Jane Van Ryan
Posted August 31, 2010
Thousands of people from all walks of life are expected to participate in rallies for jobs and the economy tomorrow, Sept. 1. They will gather at three venues in Houston, Port Arthur and Corpus Christi, Texas, where they will make their voices heard.
Some of the attendees are likely to be energy workers whose jobs are on the line due to the offshore drilling moratorium and the threat of higher energy taxes. But they won't be the only people who attend.
It's expected that Wednesday's rallies will be similar to the series of rallies held last fall, in which the participants included union members, teachers, homemakers, farmers, small business owners and operators, and veterans--all of whom were citizens and voters who recognized the importance of energy to their lives, economic welfare of their communities and the energy security of the nation.
As we've noted before on this blog, oil and natural gas are the lifeblood of the U.S. economy. The oil and natural gas industry supports 9.2 million American workers and provides the energy used every day to ship goods and services, heat and cool homes and businesses, and fuel economic growth and prosperity.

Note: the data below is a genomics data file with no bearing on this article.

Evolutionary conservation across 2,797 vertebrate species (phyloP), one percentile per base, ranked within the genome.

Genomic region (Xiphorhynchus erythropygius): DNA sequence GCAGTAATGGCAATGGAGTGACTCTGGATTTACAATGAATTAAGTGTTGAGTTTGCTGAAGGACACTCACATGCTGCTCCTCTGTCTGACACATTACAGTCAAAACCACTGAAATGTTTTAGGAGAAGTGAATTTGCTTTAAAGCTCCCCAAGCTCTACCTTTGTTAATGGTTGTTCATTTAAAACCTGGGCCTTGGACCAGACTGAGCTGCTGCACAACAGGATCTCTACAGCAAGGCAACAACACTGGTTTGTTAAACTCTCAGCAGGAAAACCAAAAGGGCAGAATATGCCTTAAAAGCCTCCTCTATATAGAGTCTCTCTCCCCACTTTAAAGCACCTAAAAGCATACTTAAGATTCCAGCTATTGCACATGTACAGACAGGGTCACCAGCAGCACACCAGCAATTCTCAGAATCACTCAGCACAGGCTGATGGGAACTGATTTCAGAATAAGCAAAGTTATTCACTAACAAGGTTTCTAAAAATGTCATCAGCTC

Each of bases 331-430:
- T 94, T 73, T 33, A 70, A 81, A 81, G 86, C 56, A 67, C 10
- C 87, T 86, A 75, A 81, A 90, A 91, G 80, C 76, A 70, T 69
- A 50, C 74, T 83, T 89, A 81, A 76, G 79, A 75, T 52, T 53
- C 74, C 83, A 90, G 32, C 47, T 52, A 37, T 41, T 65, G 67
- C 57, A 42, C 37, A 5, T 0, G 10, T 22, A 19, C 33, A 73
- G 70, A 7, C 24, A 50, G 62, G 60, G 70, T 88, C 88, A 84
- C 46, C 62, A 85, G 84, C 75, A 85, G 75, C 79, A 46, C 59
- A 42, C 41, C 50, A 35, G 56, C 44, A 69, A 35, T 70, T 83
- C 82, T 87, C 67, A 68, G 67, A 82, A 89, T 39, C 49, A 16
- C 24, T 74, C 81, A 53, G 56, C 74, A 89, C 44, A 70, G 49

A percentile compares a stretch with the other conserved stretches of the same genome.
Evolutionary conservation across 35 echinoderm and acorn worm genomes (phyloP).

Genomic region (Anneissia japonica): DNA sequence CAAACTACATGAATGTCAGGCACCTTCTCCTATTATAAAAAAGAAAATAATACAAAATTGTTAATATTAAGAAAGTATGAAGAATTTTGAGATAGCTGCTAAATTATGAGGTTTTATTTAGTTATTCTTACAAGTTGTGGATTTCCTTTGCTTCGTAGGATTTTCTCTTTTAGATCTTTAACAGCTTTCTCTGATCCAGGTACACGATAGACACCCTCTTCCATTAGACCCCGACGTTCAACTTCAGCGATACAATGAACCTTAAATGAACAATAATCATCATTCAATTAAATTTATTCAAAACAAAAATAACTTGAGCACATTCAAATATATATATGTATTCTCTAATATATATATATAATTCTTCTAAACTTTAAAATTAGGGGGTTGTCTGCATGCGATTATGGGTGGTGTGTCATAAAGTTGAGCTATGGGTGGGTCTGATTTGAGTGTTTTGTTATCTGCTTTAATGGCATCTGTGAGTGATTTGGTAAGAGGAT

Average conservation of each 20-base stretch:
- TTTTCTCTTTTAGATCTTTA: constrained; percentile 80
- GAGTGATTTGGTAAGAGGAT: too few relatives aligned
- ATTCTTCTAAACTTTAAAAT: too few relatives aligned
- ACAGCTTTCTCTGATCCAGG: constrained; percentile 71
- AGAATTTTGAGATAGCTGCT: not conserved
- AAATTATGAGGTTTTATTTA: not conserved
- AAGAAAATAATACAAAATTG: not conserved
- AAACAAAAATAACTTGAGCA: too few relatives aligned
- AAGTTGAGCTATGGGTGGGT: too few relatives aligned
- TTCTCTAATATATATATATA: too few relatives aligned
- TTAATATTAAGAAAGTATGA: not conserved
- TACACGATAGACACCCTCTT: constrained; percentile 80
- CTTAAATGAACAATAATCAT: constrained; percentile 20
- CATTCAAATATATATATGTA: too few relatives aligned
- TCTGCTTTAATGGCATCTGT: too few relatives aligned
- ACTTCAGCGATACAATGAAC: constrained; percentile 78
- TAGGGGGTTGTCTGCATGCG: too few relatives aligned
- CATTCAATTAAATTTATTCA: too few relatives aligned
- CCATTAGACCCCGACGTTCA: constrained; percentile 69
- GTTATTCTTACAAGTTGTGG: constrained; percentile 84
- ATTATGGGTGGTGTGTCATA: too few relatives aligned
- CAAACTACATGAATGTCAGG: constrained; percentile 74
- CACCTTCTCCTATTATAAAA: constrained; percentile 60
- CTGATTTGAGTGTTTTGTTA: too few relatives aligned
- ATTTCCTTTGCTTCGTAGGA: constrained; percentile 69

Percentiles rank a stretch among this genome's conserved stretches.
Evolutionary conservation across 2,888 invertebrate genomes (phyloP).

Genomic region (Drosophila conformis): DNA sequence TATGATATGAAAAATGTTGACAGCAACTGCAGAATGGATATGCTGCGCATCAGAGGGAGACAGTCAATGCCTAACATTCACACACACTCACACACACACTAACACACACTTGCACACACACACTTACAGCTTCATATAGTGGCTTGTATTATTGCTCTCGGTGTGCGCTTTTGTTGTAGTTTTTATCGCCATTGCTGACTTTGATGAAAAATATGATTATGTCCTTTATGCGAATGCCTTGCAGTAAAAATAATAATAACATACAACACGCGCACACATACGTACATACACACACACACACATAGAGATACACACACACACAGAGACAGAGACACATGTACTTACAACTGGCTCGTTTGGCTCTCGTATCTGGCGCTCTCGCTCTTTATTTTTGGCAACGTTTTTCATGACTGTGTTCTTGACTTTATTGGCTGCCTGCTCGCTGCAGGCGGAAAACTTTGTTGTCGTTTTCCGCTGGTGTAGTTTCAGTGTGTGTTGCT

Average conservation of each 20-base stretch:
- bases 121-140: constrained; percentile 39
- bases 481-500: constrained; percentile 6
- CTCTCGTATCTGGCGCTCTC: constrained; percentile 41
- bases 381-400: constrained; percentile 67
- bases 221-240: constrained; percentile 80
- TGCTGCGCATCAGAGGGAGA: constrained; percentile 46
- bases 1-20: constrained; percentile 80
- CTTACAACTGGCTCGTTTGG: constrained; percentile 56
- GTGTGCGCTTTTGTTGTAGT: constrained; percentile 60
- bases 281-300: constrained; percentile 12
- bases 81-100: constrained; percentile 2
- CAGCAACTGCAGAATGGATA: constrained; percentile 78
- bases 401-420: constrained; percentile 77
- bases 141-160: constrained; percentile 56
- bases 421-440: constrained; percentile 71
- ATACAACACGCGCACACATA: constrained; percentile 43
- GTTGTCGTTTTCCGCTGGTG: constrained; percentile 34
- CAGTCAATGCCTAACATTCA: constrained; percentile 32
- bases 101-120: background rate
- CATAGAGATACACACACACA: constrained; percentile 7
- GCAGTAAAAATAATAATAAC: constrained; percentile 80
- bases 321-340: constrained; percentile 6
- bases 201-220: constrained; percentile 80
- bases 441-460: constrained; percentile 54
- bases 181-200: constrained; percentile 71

The people who attend the rallies understand that higher taxes and fewer opportunities to develop new energy resources can lead to less domestic energy production and fewer American jobs--exactly the wrong prescription for the sluggish economic recovery.
During the Texas rallies, the participants will hear remarks from local business and civic leaders. Those who attend the Houston rally will be entertained by Bruce Robison, a country singer-songwriter, who proudly mentions the rally on his Web site. The Bandera, Texas, native has written songs that have been hits for George Strait, as well as Tim McGraw and Faith Hill, among others.
We invite you to attend a rally and stand up for jobs and the economy. If you can't attend, you can watch the Houston rally live streamed on the Energy Nation Web site. I hope you'll tune in on Wednesday, 11:00 a.m.-1:00 p.m. Central.
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